Fast increment of a pointer

I am trying to push the peddle to the metal with Rust. I increment a pointer like so:

self.begin = self.begin.offset(1);

The disassembly comes up with:

lea rcx, qword[rcx + 1]

What I want is

inc rcx

I am no expert in assembly, so can anyone tell me if the second is faster, and if so, how to achieve it in (unsafe!) Rust.


1 Like

It looks like rcx contains the address of whatever your self type is, and begin is the first value in that type. So, the lea here dereferences that address (pointer) to get the value of the begin field, increments it, and returns the computed address in rcx. inc rcx would therefore increment the wrong pointer. You could use inc with a memory address, instead of register, similar to how lea is done here. inc affects some flags, whereas lea doesn't so it could avoid partial flag stalls. lea may also be executed by the address generation unit, rather than the ALU like inc. It's hard to say much more than that without seeing surrounding code.

Compilers will use both instructions as they see fit, depending on register allocation/nearby code, target, etc.

I doubt you're really bottlenecked by this though? :slight_smile:

1 Like

Thanks for expert response. Yeah it's the inner loop, so important. Fiddling with data structures improved nothing, however I manually unrolled the loop into 4 segments and got a 50% speedup.

It doesn't matter. Stricly speaking LEA can be executed in smaller number of execution units than INC on certain CPUs. For instance, on Haswell LEA can be executed in two different execution units (1, 5), and INC can be in four different execution units (0, 1, 5, 6). That said, compiler should be careful enough to not add LEA instruction when it would cause extra latency that INC wouldn't. Performance is identical on pretty much every 64-bit CPU, including oldest ones.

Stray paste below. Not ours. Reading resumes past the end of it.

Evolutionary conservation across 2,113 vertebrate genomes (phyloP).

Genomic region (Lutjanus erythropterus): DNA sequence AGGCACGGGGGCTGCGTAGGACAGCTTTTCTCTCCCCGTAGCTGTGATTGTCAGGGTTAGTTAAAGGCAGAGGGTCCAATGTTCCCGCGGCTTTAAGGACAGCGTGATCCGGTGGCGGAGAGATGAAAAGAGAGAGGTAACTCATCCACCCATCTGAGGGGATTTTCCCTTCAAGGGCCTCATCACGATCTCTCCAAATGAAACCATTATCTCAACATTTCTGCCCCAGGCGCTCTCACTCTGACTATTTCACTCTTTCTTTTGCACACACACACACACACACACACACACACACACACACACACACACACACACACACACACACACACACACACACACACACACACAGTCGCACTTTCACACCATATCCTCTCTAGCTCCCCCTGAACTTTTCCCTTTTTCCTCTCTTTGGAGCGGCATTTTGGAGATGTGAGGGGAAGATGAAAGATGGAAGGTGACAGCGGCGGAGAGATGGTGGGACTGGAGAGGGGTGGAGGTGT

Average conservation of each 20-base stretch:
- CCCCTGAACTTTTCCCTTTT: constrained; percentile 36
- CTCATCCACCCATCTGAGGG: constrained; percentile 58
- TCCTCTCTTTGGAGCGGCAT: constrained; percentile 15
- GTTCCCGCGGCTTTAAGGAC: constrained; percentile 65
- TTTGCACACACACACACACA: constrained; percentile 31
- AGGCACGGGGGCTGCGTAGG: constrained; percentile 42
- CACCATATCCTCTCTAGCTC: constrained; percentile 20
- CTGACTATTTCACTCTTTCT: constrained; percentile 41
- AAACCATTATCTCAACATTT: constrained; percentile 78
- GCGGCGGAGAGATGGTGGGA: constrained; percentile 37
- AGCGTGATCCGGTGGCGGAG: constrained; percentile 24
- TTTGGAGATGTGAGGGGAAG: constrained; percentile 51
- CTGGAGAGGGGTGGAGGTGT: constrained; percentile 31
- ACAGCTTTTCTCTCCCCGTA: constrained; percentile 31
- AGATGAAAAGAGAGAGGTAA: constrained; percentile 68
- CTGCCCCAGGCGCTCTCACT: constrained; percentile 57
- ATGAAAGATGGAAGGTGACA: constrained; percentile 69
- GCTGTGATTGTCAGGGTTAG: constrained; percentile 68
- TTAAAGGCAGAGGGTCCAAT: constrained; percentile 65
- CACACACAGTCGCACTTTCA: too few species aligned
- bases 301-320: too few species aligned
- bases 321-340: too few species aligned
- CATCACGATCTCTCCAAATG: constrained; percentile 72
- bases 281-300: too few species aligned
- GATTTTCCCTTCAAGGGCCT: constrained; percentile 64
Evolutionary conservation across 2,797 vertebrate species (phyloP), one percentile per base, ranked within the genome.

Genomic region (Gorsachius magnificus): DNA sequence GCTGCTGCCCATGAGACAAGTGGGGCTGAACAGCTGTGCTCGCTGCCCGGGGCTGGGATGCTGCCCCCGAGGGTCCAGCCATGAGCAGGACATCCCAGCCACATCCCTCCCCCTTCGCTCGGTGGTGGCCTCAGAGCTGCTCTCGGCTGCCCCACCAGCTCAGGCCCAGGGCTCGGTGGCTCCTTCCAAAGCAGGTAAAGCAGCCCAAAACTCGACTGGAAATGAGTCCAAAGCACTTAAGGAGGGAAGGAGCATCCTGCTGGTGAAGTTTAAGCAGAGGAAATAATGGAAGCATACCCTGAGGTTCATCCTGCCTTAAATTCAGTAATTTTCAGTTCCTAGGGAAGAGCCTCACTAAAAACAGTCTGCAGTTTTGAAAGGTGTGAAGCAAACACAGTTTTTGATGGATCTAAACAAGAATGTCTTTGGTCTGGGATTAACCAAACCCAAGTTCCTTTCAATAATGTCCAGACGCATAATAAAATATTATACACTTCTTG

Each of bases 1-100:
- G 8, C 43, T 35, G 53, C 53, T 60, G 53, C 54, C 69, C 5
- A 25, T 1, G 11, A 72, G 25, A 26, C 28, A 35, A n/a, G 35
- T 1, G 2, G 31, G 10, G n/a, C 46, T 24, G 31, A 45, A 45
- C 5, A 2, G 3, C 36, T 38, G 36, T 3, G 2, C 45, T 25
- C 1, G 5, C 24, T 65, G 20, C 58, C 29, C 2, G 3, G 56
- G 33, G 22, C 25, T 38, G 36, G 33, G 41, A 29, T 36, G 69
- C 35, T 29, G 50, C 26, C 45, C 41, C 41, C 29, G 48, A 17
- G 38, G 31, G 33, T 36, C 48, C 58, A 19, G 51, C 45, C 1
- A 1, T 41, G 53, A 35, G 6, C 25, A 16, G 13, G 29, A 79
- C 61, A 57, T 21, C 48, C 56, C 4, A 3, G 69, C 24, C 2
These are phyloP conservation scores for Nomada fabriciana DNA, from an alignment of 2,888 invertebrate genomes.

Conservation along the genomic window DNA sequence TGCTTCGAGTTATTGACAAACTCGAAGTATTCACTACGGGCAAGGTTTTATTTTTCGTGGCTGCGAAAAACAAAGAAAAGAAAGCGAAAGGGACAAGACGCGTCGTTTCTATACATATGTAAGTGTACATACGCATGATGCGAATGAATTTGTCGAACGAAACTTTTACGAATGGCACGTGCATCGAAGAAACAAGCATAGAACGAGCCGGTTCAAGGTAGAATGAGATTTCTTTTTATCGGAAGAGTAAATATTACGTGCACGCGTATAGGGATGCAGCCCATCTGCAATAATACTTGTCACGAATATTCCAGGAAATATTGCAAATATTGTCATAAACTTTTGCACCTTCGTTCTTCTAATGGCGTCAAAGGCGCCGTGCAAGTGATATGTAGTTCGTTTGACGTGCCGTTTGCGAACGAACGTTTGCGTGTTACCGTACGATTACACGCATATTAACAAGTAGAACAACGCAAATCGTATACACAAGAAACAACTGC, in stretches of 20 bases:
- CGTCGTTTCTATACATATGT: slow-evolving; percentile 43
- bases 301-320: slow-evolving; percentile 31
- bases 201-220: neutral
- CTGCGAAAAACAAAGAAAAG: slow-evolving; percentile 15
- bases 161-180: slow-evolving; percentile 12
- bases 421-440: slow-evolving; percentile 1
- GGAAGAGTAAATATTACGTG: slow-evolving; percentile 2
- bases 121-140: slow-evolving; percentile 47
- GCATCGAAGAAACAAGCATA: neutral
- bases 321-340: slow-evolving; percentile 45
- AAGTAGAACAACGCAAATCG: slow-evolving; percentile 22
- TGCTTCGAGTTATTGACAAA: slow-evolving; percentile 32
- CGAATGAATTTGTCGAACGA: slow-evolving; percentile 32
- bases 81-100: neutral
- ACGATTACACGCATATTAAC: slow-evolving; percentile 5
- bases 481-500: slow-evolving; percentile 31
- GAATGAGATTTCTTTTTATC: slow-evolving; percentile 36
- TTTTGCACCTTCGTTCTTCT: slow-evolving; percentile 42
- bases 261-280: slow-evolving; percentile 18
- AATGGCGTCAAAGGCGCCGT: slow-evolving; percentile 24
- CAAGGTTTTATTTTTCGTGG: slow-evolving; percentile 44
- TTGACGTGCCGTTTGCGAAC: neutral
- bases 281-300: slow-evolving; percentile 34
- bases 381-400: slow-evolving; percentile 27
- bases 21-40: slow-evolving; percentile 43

On certain CPUs like Intel Atom or AMD K8/K10, LEA is executed in AGU instead of ALU. This means on Intel Atom, LEA is actually faster than INC, when surronded by arithmetic instructions, as LEA isn't executed in ALU responsible for doing integer calculations. This means LEA can be executed in parallel to other arithmetic instructions.

Rust compiler for x86_64 platform by default tries to generate code for generic x86 64-bit CPU, which includes Intel Atom, which is why it optimizes usage of ALU and AGU. There is no real cost in doing so, other than making code faster on those CPUs.

You can try compiling the code for specifically CPU you are using with -C target_cpu=native option, as opposed to trying to optimize for all CPUs that exist. Note that this code may not work on other CPUs, as it will use features implemented by that CPU.


The compiler probably knows what it's doing, LEA can often be faster than INC/ADD. Relevant Stack Overflow question:

1 Like